The Purpose of Pentecost

[36] Let all the house of Israel therefore know for certain that God has made him both Lord and Christ, this Jesus whom you crucified.” (Acts 2:36)

The Super Bowl can help us avoid missing the point of Pentecost.

A couple of years ago I was brought into a conversation about the most recent Super Bowl. After a prolonged discussion about the Super Bowl advertisements and the halftime show, one person in the conversation said, “I don’t even know who won the game, but it was a great Super Bowl.” 

There is a risk of falling into a similar trap with Pentecost. The Holy Spirit grabs our attention. We can imagine the sound of the mighty rushing wind, envision tongues of fire appearing to rest above the apostles and even hear a cacophony of different language being spoken.  

The Apostle Peter identifies this event is the fulfillment of a prophesy in the book of Joel. However, even if this isn’t the main point of Pentecost.  

Despite everything that has grown around it, the purpose of the Super Bowl is still to crown a champion. In a sermon Peter points out that the purpose of outpouring of the Spirit and the fulfillment of prophecy is to prove that Jesus is Lord and Christ.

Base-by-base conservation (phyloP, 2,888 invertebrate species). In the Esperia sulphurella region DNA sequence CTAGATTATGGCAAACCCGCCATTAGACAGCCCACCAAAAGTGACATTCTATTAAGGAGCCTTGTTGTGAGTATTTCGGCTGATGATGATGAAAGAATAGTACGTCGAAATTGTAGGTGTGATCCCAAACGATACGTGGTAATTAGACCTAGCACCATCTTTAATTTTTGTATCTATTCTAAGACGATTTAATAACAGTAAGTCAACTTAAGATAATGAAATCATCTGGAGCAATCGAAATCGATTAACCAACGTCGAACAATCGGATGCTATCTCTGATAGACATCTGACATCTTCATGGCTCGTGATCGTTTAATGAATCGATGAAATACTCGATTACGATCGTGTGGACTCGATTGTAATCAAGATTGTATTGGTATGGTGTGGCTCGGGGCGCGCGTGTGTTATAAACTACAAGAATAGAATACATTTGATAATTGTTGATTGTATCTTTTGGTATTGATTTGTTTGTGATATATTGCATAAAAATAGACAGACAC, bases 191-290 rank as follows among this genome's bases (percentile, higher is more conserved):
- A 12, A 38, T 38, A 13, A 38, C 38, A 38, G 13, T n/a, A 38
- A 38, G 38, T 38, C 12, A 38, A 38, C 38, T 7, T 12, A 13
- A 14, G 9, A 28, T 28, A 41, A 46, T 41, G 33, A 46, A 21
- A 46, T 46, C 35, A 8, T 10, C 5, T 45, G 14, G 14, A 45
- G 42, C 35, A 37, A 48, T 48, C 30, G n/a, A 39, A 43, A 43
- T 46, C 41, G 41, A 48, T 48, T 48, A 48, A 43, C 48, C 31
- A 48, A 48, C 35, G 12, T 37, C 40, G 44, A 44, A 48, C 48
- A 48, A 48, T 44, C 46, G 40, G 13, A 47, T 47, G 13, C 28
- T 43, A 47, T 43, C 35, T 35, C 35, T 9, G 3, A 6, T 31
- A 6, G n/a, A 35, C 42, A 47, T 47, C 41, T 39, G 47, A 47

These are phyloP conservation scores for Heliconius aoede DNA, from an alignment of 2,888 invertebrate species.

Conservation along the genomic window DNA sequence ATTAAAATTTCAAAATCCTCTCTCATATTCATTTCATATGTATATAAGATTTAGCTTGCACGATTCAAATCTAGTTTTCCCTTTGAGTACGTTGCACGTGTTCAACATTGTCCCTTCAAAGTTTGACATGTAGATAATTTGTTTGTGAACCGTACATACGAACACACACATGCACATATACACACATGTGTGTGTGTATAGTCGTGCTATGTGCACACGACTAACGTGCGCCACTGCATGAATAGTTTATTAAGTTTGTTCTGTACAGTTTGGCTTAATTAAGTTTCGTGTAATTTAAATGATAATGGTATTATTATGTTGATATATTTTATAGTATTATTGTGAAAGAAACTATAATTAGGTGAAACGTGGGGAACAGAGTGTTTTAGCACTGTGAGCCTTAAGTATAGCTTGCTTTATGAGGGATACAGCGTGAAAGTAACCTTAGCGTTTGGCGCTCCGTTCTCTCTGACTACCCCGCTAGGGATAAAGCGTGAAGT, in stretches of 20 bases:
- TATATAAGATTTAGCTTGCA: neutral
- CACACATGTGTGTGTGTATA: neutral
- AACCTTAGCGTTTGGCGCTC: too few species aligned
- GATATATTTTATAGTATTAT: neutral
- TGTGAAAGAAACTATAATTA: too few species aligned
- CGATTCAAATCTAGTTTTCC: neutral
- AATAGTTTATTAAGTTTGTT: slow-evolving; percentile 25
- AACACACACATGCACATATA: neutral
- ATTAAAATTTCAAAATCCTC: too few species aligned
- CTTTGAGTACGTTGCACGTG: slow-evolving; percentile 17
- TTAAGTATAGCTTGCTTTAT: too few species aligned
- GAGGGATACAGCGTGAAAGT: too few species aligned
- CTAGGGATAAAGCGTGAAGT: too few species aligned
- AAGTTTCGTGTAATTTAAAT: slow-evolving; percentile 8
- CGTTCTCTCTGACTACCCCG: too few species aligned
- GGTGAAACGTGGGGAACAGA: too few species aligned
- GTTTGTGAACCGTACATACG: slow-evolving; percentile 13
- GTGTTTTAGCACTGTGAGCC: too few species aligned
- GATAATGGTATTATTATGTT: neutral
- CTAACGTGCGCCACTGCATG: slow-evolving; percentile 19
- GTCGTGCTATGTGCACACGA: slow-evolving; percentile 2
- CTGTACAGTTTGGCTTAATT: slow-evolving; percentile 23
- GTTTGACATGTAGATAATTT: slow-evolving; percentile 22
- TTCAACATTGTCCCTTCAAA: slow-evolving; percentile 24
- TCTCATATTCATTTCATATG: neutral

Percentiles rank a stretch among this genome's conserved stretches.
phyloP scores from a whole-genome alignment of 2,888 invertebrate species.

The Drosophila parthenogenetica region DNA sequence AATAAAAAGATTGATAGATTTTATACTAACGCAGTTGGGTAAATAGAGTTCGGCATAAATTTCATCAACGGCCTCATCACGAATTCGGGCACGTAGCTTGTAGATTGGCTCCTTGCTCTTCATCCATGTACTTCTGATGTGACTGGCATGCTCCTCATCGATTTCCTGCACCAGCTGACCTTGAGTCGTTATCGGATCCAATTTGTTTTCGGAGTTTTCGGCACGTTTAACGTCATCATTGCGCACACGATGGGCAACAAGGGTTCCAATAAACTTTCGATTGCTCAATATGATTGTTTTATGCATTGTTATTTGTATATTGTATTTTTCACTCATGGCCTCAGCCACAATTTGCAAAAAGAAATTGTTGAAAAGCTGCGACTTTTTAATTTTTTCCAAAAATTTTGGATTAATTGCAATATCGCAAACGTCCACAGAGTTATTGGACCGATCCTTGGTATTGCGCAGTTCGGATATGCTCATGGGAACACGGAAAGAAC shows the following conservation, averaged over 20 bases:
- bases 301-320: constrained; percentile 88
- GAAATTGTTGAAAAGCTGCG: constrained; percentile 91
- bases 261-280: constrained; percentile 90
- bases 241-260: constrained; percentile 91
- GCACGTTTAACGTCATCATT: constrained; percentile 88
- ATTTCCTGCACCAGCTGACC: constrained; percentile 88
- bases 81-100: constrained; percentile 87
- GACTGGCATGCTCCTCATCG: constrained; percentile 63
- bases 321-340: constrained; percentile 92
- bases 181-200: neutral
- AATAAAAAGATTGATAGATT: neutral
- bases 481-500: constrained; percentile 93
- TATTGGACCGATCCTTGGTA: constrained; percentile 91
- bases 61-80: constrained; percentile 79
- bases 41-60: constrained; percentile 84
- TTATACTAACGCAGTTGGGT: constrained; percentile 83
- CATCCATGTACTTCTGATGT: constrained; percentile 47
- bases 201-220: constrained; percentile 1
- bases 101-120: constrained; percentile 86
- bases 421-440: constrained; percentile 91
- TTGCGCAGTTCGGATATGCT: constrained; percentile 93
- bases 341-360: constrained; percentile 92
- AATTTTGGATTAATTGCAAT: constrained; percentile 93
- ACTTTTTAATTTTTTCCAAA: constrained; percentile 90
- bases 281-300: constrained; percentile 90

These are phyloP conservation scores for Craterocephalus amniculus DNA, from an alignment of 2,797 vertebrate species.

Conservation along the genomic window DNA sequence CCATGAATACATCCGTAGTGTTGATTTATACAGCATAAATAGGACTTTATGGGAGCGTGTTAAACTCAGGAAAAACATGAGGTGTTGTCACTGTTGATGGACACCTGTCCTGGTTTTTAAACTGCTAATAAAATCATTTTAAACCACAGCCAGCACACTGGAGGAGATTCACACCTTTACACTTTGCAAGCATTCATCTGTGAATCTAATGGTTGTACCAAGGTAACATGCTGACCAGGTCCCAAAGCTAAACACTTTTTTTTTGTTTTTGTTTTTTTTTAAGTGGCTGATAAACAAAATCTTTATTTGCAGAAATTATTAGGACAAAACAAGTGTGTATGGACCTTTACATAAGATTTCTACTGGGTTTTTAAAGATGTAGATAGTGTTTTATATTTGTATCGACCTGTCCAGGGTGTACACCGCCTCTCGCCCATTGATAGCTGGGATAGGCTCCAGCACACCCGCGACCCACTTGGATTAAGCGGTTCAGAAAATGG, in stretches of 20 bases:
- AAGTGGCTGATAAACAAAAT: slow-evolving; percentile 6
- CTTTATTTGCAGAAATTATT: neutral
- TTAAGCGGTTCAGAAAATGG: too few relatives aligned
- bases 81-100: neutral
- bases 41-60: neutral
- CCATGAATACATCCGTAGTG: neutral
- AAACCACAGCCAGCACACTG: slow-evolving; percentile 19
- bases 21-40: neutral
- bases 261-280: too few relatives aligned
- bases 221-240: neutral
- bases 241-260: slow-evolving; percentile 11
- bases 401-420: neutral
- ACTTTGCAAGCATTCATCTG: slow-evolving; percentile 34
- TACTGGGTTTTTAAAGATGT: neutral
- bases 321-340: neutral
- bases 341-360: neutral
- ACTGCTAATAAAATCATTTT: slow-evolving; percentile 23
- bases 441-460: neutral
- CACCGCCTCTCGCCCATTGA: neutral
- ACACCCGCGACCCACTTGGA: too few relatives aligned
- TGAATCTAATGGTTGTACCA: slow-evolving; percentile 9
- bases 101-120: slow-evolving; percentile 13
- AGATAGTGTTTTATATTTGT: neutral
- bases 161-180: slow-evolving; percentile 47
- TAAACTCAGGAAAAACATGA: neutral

Some churches go to great lengths Pentecost worship services to give some sense of the experience of the first Christian Pentecost. One year our church, right before the Scripture readings, created the sound of a rushing wind using a synthesizer. In the midst of the wind sound, we had members read simultaneously part of Acts chapter 2 in German, Korean, Latin, Spanish, Chinese, Greek, and English. 

Even though this definitely caught the attention of worshippers, it was done to support the purpose of Pentecost. It set the scene for hearing that Jesus is Lord and Christ, the promised Messiah who took away the sin of the world. 

(A Second Look devotions are written for the congregations of the Ohio District LCMS).


Leave a Reply

Fill in your details below or click an icon to log in:

WordPress.com Logo

You are commenting using your WordPress.com account. Log Out /  Change )

Twitter picture

You are commenting using your Twitter account. Log Out /  Change )

Facebook photo

You are commenting using your Facebook account. Log Out /  Change )

Connecting to %s